Osama had about twenty male and female children from his first four wives, but according to some sources, Osama had twenty-four male and female children from his fifth wife, and some put the number of children at 26, but the exact report is 24 about Osama’s children. Osama bin Al-Adeen studied economics at Abdul Aziz University, And in addition to this, after receiving education in the field of Civil engineering, politics and Shari’a, he studied partially in English literature at Oxford University in England, But intellectually, he was more encouraged towards the jihadist ways and intellectually he chose the jihadist way. Before Osama Bin Laden left Britain and went to Pakistan to choose the path of war, he showed intellectual interest in the Muslim Brotherhood in Egypt. Moreover, during his university years, he financially supported jihadist groups in South Sudan, Egypt, Syria and a number of African countries, because he inherited 20 to 25 million dollars from his father, And Osama spends a part of that money on construction projects and financially supports terrorist groups with the money received from those construction companies. In 1979, Bin Laden went to Pakistan and stayed with his intellectual and jihadist teacher, Abdullah Azzam, and prepared for the war against the former Soviet Union in Afghanistan, after that, he became friends with Ayman al-Zawahiri and founded the (Maktab-Al-Khadamat) in 1984 with Abdullah Azzam, Ayman al-Zawahiri and Osama bin Laden. After that, he started recruiting fighters for Mujahideen against the Soviet Union in Afghanistan and spent most of his wealth on financing terrorists. After that, Osama bin Laden started a massive effort to establish Al-Qaeda and started recruiting fighters from Africa, the Middle East and South Asia, And he accelerated the search for young people with a fighting and jihadist mindset from all over the world, and he focused on Egypt in order to attract Egyptian engineers. After extensive financial and armed cooperation with other jihadist organizations in Pakistan, in 1988, the Al-Qaeda armed group was activated by Osama, Not only did they continue their attacks in Afghanistan, but they also carried out many bloody attacks in the Middle East and Africa. The bloodiest attack was the 11th of September 2001 and the darkest day in the history of the United States. September 11 or 9/11, on September 11, 2001, 19 Al-Qaeda terrorists hijacked four commercial airplanes, and the first two commercial airplanes and suicide bombers targeted the New York City International Trade Center. The third plane targeted the headquarters of the Pentagon in Arlington County, Virginia, and the fourth plane planned to attack the federal government building in Washington DC, but did not reach the target, And in four attacks, around 3000 Americans were killed and up to 25000 Americans and foreigners were injured. After this attack, Osama was included in the list of the most wanted terrorists by the United States and the Western alliance, a list controlled by the FBI.
After 10 years of intense investigations and intelligence investigations, on May 2, 2011, the US government avenged 9/11 by killing Osama at the ISI’s most secure location in Abbottabad, Pakistan. However, Osama’s body was thrown into the sea before his body should be presented to the intelligence agencies of the world as evidence. But there is some confidential information that Osama bin Laden, the American dictator and the founder of al-Qaeda, was recruited by the CIA in 1979 at the beginning of the US-sponsored jihadist war against Afghanistan, And he was 22 years old and trained in a CIA-sponsored guerrilla training camp. In any case, Osama’s entry into Afghanistan led to the fall of the first Taliban regime, and at the same time, a person who was famous for so dear to Westerners came to power in Afghanistan.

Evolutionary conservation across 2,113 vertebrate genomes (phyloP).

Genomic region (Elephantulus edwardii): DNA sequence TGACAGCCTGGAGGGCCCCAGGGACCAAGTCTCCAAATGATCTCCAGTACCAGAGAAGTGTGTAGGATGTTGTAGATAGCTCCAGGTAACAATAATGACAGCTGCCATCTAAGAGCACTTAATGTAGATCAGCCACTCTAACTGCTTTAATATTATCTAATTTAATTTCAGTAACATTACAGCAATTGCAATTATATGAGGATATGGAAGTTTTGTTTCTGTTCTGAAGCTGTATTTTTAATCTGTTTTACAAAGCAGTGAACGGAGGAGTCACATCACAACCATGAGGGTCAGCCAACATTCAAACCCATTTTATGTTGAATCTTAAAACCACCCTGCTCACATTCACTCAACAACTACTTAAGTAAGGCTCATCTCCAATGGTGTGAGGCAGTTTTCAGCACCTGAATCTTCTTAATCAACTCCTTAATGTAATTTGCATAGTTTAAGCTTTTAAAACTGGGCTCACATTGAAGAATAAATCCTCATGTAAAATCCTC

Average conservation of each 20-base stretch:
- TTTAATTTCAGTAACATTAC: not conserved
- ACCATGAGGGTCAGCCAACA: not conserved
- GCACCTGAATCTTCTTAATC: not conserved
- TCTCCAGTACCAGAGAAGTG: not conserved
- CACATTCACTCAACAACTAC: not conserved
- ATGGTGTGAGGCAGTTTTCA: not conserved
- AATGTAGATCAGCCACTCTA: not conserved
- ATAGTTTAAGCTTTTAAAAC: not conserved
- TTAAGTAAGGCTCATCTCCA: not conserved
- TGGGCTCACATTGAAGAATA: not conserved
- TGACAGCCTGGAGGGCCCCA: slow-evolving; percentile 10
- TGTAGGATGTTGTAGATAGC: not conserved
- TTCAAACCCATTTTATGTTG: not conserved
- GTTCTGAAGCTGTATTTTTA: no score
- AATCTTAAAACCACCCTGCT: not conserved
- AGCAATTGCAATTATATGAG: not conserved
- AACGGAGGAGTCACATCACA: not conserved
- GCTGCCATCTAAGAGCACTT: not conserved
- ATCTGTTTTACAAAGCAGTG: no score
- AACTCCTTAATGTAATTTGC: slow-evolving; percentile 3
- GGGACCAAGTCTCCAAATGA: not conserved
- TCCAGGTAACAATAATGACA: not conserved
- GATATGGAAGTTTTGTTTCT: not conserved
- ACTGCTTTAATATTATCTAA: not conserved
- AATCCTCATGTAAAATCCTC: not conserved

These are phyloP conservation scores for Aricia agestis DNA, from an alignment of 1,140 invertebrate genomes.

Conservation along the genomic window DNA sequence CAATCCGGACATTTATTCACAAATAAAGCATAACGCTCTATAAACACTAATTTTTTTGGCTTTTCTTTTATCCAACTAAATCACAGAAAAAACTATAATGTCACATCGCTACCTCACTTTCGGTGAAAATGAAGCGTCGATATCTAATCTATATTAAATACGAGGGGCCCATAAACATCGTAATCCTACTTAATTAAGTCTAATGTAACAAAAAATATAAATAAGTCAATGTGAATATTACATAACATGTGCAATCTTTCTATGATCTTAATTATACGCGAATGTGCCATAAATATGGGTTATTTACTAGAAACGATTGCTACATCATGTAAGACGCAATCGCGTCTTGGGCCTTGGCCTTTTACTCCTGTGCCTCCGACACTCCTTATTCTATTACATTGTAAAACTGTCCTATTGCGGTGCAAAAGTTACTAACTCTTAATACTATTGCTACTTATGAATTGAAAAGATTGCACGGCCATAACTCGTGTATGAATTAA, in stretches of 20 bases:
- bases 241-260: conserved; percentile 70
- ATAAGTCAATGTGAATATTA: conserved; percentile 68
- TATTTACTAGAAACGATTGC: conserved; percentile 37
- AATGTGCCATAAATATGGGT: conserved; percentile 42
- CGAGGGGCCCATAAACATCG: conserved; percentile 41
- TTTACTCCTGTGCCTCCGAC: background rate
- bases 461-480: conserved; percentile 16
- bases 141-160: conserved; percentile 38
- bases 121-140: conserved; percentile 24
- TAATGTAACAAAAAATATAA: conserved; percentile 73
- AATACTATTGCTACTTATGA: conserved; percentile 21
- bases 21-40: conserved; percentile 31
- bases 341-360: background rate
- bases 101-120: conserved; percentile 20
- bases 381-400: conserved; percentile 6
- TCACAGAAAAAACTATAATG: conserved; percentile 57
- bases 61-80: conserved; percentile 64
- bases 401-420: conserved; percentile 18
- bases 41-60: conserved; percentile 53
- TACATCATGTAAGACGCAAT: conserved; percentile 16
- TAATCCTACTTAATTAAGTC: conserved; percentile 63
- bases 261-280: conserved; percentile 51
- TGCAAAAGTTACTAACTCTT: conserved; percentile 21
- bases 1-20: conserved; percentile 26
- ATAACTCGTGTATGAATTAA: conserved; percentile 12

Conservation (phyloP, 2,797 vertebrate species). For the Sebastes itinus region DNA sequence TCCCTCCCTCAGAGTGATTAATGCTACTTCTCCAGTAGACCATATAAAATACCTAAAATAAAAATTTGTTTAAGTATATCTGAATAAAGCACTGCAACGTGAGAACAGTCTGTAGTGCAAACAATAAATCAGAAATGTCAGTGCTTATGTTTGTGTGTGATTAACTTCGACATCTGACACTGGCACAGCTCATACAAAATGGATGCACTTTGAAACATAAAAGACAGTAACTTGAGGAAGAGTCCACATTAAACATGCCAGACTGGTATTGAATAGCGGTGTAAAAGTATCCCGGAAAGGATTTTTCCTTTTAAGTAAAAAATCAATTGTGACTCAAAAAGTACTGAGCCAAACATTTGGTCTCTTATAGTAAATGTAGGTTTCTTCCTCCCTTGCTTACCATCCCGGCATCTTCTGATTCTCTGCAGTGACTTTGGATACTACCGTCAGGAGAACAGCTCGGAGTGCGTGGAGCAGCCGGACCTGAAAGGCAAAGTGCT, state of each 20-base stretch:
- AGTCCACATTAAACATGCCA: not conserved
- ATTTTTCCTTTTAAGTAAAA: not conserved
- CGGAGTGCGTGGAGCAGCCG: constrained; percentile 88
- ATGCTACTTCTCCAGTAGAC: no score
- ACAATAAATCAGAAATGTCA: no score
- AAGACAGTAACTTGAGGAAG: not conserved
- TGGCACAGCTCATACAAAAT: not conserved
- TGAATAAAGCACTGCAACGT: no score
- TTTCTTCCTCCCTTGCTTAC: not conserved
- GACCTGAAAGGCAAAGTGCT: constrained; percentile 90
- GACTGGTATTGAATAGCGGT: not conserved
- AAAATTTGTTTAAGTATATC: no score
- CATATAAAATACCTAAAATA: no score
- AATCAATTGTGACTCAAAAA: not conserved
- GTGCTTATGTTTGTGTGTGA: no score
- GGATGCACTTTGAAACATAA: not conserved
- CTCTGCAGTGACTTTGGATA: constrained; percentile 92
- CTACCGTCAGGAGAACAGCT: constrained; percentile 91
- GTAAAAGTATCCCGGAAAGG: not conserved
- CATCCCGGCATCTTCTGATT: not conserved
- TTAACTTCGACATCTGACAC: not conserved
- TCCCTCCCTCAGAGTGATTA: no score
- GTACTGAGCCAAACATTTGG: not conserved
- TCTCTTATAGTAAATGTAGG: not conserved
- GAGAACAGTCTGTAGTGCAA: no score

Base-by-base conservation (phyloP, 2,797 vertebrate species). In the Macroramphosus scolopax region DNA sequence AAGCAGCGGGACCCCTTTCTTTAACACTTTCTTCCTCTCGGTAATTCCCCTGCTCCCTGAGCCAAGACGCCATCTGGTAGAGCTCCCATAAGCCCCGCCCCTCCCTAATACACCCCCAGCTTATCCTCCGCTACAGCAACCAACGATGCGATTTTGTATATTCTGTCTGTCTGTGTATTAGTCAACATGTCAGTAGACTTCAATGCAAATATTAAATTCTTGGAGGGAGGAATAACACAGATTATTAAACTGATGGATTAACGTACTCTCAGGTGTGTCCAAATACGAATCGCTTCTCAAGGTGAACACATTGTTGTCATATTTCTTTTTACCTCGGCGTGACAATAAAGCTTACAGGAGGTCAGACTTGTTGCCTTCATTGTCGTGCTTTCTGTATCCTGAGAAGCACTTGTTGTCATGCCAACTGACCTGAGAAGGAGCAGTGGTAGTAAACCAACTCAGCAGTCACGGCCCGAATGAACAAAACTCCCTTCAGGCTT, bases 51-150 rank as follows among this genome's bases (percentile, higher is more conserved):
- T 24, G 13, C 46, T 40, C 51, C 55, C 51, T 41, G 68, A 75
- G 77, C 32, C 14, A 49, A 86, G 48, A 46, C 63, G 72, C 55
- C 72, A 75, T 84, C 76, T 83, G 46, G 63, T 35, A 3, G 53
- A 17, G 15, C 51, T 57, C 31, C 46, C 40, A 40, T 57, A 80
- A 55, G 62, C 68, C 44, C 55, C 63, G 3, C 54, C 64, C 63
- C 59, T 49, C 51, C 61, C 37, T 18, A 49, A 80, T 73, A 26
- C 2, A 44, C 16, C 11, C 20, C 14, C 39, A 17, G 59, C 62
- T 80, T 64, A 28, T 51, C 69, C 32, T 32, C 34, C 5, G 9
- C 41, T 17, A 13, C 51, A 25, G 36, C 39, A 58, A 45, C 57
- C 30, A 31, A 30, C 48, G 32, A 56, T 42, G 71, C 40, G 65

How did Hamid Karzai get from immigration to the presidency?
Common understanding between former President Hamid Karzai and the Central Intelligence Agency of the United States and some untold facts: When the Al-Qaeda group carried out the deadly attacks in New York, Washington and Pennsylvania on September 11, 2001, and the leader of this group, Osama bin Laden, took refuge in Afghanistan. In addition, the first Taliban regime of Afghanistan at that time, under the leadership of Mullah Omar Mujahid, accepted the refuge of Osama Bin Laden. Not only that, the American people knew that the United States and the security agencies of this country would not remain silent, and would soon start preparing for revenge. But before that the United States, the Central Intelligence Agency, the Army, and the Special Operations Command of the United States Army started a response plan, they first proposed to the Afghan government to hand over Osama Bin Al-Adeen to the United States. Nevertheless, the leader and founder of the Taliban, Mullah Omar Mujahid, rejected their request, and for the second time, the United States tried to mediate the Saudi Arabia. The US asked the Taliban government to hand over Osama to the government of Saudi Arabia, but Mullah Omar Mujahid said that handing over Osama Bin Al-Aden to Saudi Arabia means handing over to America.
Furthermore, after rejecting the second proposal, the plan to attack Afghanistan was started by the United States and its allies on October 7, 2001. Just 15 days after the terrorist attacks of September 11, 2001, CIA and US Special Forces personnel were sent to northern Afghanistan, to meet local tribal leaders and local commanders such as Abdul Rashid Dostum and work together, to start a war against the Taliban, who controlled the country and gave shelter to Osama bin Laden. A CIA team arrived with $3 million in $100 bills to use to recruit tribal leaders and strengthen the war against the Taliban, and teams of military units came from the fifth Special Forces Group. The then President of the United States, George W. Bush, together with the head of the CIA, George J. Tenet, made a coordinated decision to overthrow the Taliban government by appointing an influential person from the southwest zone of Afghanistan after the formation of a new government in the country.